Only the "SmartUPS" series, model 700 and up of the APC UPS line(or any that I've seen, I think APC is the only one) output a pure 60Hz sinewave.
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Good Question Dekay. I too just purchased a SmartUPS 1000xl for my server and was thinking of plugging it in (to see if I noticed a benefit). After reading your concerns I'm hesitant to try. Platinumears ...O.k. so htese models put out a pure 60hz sinewave, but how's that relevant? Are you saying that these units are incompatible or compatible?
Dekay, I don't think a square wave fed into your audio equipment's power suppy would damage anything but I can think of an other reason or two why this would be a less than desireable thing to do. As a matter of fact I have seen the sinewave coming out of the wall in some cases look alot better than what came out of the "sine wave output" power conditioner when it was plugged in. I apologize for forcing my opinion on you but IMHO a dedicated outlet with a good ground will do you much better than a conditioner anyday.
I have been evaluating and using APC units for about 8 years now, in computer applications, and I have learned a few things about them that might be helpful.
Almost all APC units are of a type that does not continously regenerate power, this means that while clean AC is present at the input, they pass this AC through to their output unmodified. This AC is filtered, and there is surge protection, but other than that, there is not much else that is done to the AC. In addition, there is a battery charger that maintains the internal batteries at all times, and some control electronics. On most units I have seen, there is a tiny bit of RFI caused by the internals; it is not much, but it is meassurable (+/- .3 to 2V).
When the units switch to battery power, they essentially use the batteries to power an inverter in the unit. This inverter generates AC from the battery DC. The AC that is generated is very good under almost all circumstances I have seen; I extensively tested the 1200VA and up models, using osciloscope and various loads to judge the AC quality.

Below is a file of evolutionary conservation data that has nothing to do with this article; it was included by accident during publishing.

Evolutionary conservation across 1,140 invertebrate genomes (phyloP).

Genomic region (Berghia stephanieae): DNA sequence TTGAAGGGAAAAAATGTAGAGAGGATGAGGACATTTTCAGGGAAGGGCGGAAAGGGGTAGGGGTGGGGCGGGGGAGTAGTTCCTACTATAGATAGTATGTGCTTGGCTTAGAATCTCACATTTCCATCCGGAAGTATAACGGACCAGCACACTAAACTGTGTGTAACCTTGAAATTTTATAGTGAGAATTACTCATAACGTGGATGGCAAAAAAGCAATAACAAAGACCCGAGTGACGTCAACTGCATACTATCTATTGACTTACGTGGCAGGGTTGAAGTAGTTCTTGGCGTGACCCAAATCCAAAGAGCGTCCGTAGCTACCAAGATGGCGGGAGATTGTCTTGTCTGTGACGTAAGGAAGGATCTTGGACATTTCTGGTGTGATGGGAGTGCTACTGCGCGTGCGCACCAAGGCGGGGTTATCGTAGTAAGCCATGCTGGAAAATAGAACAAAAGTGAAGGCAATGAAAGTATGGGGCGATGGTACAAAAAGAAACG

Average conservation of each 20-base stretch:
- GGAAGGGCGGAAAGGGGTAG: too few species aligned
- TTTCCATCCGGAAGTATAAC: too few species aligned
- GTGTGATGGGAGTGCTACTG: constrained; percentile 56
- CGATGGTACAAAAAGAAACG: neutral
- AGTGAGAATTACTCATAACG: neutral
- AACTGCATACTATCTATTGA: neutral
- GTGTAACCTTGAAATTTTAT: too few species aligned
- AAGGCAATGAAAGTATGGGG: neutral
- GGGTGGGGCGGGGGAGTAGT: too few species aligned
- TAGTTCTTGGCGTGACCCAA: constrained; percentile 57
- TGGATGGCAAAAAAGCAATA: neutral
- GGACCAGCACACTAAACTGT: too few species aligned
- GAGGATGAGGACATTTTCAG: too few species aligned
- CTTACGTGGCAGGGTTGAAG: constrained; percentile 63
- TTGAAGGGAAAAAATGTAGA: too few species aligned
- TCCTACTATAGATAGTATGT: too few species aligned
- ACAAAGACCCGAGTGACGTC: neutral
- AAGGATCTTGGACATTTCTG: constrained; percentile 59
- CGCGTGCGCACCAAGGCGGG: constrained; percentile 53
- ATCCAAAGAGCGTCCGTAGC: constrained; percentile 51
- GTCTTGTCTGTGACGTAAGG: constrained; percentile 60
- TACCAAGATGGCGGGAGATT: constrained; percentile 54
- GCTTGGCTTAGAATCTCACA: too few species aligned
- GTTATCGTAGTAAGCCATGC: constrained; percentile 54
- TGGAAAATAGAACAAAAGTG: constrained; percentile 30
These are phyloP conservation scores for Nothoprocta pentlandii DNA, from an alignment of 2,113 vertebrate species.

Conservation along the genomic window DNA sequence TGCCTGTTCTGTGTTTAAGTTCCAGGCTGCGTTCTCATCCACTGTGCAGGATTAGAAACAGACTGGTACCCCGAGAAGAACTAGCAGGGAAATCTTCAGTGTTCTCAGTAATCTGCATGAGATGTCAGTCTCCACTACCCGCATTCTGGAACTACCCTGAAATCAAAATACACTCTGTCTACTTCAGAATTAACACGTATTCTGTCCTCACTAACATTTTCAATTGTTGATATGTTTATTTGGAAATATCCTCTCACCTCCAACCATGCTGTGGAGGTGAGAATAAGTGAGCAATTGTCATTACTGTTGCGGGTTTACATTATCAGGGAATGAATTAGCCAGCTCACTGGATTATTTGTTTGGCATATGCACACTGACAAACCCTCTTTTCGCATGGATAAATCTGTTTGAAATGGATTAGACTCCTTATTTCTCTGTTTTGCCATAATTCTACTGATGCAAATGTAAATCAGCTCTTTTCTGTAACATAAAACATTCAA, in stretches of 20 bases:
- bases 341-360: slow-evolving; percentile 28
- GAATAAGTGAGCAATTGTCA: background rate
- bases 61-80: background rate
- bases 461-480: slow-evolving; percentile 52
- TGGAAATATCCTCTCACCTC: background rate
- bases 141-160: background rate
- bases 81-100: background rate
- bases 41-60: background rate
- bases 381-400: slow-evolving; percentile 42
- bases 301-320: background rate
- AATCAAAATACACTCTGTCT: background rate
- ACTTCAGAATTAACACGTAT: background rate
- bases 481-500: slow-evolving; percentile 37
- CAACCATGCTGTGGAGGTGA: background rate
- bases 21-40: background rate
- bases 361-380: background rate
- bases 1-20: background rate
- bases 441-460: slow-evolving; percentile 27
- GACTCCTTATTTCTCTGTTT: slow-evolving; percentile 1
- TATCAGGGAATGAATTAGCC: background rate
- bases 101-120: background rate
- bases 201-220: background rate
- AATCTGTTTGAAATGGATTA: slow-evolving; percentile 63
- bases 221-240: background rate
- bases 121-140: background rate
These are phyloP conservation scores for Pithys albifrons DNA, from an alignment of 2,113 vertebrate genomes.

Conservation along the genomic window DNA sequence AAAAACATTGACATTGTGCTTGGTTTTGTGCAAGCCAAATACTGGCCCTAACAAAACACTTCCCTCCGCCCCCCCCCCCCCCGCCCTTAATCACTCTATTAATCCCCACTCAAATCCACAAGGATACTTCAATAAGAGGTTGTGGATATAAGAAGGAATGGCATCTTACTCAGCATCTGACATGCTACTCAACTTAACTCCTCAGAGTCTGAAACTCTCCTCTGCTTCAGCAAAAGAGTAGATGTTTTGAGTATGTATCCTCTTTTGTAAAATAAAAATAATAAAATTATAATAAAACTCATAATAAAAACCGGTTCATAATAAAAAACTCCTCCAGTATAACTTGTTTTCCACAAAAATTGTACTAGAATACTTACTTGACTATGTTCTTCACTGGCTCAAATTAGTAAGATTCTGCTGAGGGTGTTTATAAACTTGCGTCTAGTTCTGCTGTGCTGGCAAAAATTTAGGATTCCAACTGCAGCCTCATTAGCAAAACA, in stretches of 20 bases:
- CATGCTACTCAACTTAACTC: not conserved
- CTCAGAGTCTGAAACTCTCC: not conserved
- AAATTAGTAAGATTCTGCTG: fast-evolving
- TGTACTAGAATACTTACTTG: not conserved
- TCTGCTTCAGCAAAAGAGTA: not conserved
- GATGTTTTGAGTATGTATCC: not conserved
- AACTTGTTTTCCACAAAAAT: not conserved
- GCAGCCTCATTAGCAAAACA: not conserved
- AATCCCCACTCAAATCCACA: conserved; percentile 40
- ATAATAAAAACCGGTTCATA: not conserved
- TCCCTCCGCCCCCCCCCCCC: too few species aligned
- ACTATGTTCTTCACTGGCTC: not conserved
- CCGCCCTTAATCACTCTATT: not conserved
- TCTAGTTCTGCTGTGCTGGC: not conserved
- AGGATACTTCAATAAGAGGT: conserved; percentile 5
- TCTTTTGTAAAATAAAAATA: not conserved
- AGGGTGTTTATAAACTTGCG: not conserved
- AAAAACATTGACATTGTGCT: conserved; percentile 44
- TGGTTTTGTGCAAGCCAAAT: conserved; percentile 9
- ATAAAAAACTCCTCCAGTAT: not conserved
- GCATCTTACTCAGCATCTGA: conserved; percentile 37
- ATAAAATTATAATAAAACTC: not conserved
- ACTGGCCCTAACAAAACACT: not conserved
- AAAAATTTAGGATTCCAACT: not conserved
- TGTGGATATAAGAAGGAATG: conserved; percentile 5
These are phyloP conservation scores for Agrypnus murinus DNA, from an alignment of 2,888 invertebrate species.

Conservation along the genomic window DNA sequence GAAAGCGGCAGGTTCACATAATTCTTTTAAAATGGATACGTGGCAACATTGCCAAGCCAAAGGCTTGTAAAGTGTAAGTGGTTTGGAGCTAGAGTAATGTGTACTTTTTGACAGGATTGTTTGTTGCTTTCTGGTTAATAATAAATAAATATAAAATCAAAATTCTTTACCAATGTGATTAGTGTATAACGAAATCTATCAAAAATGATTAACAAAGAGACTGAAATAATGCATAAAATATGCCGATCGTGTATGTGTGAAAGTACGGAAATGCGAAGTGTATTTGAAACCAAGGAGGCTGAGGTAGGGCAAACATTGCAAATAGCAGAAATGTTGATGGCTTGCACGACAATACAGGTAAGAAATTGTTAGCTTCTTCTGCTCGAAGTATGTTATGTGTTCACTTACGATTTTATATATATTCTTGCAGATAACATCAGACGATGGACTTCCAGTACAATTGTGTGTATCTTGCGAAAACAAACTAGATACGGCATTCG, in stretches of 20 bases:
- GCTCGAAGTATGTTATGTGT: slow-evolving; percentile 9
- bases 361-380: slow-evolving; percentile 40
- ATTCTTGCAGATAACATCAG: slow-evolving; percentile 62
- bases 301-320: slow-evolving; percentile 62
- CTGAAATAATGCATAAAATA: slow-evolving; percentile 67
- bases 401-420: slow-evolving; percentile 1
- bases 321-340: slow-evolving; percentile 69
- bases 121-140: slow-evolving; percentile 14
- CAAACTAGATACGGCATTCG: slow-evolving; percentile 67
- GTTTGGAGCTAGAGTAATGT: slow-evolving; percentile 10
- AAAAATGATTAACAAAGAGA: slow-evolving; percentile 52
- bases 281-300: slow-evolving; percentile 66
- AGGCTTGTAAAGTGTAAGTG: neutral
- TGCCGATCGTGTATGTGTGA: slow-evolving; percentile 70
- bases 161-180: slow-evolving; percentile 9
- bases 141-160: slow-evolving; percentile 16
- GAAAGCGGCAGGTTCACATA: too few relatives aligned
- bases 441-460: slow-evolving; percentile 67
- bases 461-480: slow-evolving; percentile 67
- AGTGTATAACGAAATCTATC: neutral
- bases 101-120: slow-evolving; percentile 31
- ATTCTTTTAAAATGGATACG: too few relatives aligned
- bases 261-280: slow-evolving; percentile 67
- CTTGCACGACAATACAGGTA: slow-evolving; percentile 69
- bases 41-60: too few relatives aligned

A few things I have noticed: The inverters run best under moderate load. A 1200VA APC had substantial AC distortion when run around 1200VA. The inverters do great with steady loads, but when load conditions vary widely, some spikes, frequency drift and RFI is noticeable. Computers in general are a nice, steady load... Audio equipment, especially heavy amps, are not. I would not be too confident the APC would do well while on battery and under heavy load. When the inverters get warm, and when batteries get low, the signal quality and stability are not as good. AC voltages on some units were a bit low when running the inverter. Finally, there is a tiny problematic period right after the unit switches to inverted power, and again right before it switches back to Straight AC. For all computer applications, this was no problem. It might very well be audible on a hifi system.
If you want to see how bad it can get, connect a laser printer in the off position to a UPS, run UPS on battery, and then turn the laserprinter on. If you look at a scope while doing this, you will be shocked. The UPS will probably also shut down.
Now, again, the APC UPS-es do NOT run their inverter all the time, ONLY when running on battery. So, until you switch to battery, you are getting a very expensive surge protector...
Dekay, after a previous correspondence with you, I did some searching at the PS Audio site about waveforms that are used in their PowerPlants. I just checked to make sure that what I remembered was true. PS Audio states that the perfect waveform for a power supply should be a square wave, BUT (and a big BUT) due to bandwidth limitations and the components of the square wave they should NOT be used in A/V equipment because they "would drive most power transformers crazy". Reading further it sounds like they would have included a square wave in their Multi-Wave units, but compromised with several other waveforms instead. I recommend you check out their site as well. I don't know what the APCs put out, but further investigation sounds like a pretty prudent idea.
This is the reply that I recieved from APC technical support: The Line R is purely a line conditioner. The Line R1250 has a load capacity of 1250 Watts. It's got boost and trim to step up low voltage and trim high voltage. The Line R also does not put out a pure sine wave. It puts out whatever wave is coming out of the wall. The nominal input frequency on the Line R is 50/60hz, and the nominal input voltage is 120Vac. I think that I will give it (the APC) a try on our mini system for starters (Sony MHC-NX1 running line out to a Musical Fidelity X-A1 to Polk RT-15's in a, very close, near field setup) and see how it sounds. It's not Hi-fi but it does resolve enough to differentiate between most cables and wire, I have found. Thanks for all of the input which enabled me to ask the right questions.